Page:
Click here to see Fatuma in the Pursuing Dreams film

Coming to a foreign and a strange country like the United States, I had to endure instances of challenging life experiences just like any other immigrant who comes to this country. Through hard work and curiosity to understand other people in a different social, economical and religious context, I managed to minimize the gap between me and the American society.

I came from a place where I used to speak and practice all the time in Somali but coming here, I had to learn a new and different language that I didn’t spoke before. Having been born and raised in a society where everyone was like me, I came to a place where I was the different one in so many aspects. Among them were: the way I dressed, the different language I spoke, and the thick accent I used were the major obstacles I had faced.

I really didn't know how to read much English. Sometimes I used to feel shy and sometimes regretted whenever I said incorrect words. I was feeling like a timid cat, afraid to talk or even discuss with others. I also used to think that people would make fun of the way I spoke. I was scared that people might make funny stories about me and I constantly felt embarrassed whenever I thought people were talking about me. They talked in their language and they laughed loudly and that was what made me think that they were not being nice even though they were not talking about me. I was lonely meaning that I did not have anyone who spoke my language who I could get help from. My binder had protected me from talking with other students. I pretended to do work when I was not doing anything. I was making myself as a busy person who don't have time to talk.

I remember one day, I cried because of the way I did not ask for help and I was getting a bad grade. I felt lonely whenever I saw people communicating in their own language and I felt jealous of them. I just needed someone who knew my language and understood me who I could go to and ask for help. At that time, I thought if I didn’t learn English in one week, I will not be alive. I was about to explode because I couldn’t handle my hurt. I told my mother what had happened to me and she used to say, “It’s fine daughter. You don't have to look down on yourself and you will learn English just the way other students learned.”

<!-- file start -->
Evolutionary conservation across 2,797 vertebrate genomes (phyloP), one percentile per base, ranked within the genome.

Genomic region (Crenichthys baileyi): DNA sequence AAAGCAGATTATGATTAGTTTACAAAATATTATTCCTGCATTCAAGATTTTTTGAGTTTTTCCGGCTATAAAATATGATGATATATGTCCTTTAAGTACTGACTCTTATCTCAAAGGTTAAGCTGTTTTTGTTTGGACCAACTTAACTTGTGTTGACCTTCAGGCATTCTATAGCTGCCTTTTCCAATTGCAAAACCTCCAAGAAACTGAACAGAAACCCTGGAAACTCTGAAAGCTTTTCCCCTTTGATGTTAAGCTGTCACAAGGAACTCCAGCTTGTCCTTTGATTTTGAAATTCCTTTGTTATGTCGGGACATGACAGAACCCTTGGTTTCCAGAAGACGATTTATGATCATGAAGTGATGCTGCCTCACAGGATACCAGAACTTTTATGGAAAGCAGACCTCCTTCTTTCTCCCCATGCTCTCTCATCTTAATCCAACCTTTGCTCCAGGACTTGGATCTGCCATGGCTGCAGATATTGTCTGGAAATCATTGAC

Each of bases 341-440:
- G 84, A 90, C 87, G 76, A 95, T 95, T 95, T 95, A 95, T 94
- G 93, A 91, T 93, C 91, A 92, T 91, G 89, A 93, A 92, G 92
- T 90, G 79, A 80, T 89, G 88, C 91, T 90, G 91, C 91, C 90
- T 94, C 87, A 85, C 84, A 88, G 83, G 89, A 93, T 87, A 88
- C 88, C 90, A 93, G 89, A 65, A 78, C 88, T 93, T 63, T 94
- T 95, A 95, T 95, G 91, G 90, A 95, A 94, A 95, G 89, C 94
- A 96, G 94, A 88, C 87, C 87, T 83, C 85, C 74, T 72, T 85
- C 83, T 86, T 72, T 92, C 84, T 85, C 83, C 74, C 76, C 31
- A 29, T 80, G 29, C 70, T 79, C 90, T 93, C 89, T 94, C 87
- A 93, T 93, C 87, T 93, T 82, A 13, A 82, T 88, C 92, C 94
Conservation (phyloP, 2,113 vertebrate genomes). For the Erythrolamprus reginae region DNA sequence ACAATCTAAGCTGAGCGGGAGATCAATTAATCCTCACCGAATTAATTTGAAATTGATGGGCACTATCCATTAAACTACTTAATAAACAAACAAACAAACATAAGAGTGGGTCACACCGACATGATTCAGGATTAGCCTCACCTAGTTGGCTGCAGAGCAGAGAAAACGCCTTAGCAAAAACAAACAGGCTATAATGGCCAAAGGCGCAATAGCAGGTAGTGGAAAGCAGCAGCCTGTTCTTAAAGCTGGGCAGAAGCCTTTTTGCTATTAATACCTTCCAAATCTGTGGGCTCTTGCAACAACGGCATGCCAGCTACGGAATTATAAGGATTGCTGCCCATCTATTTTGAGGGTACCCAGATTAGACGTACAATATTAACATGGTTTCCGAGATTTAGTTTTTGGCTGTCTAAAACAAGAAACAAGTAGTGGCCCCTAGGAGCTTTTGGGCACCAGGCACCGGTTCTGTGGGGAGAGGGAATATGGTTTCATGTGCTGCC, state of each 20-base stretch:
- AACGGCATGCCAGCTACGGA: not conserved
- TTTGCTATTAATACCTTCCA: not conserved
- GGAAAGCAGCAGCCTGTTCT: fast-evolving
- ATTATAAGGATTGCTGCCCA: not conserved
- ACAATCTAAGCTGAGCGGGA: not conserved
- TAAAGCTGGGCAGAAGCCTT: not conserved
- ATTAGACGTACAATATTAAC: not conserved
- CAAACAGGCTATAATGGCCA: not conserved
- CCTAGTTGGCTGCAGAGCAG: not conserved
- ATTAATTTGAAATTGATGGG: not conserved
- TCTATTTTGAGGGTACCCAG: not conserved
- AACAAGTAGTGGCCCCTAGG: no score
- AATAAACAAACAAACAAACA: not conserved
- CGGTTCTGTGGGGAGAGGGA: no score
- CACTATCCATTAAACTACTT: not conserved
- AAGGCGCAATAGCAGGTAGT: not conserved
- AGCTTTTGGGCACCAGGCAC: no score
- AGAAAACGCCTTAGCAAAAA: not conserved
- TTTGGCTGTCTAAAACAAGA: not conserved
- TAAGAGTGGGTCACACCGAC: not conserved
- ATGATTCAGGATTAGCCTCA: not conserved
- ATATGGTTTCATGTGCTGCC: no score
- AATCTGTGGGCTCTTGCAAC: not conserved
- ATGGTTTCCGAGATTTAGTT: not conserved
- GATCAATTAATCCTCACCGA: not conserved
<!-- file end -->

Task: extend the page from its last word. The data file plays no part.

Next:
However, after about a month, I overcame some of my fears. I started to forget what happened in the past and tried to start anew. I have learned more about the different cultural backgrounds of the society in which that I live. I had made new friends that have the same and different backgrounds. It is much easier for me now to interact with other people compared to the time when I was new to this country. Now I get to speak, practice and learn more English.

Indeed I had faced challenges when I started living in California. Even though learning English was a big issue for me, right now my heart is happy just the way people feel during the sunset. Sometimes I ask myself why I felt that way. Everyone was just the way I was when they were learning the language, and no one was born speaking a language. But now I get to experience more. Whenever I am facing challenges like when I was new, I just try everything and I believe that I can do anything.

My dream is to go to college and become a nurse. I think that’s a skill I will have in the future or until I die and I want to help people who need my help here and in my country.

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AuthorRefugee Transitions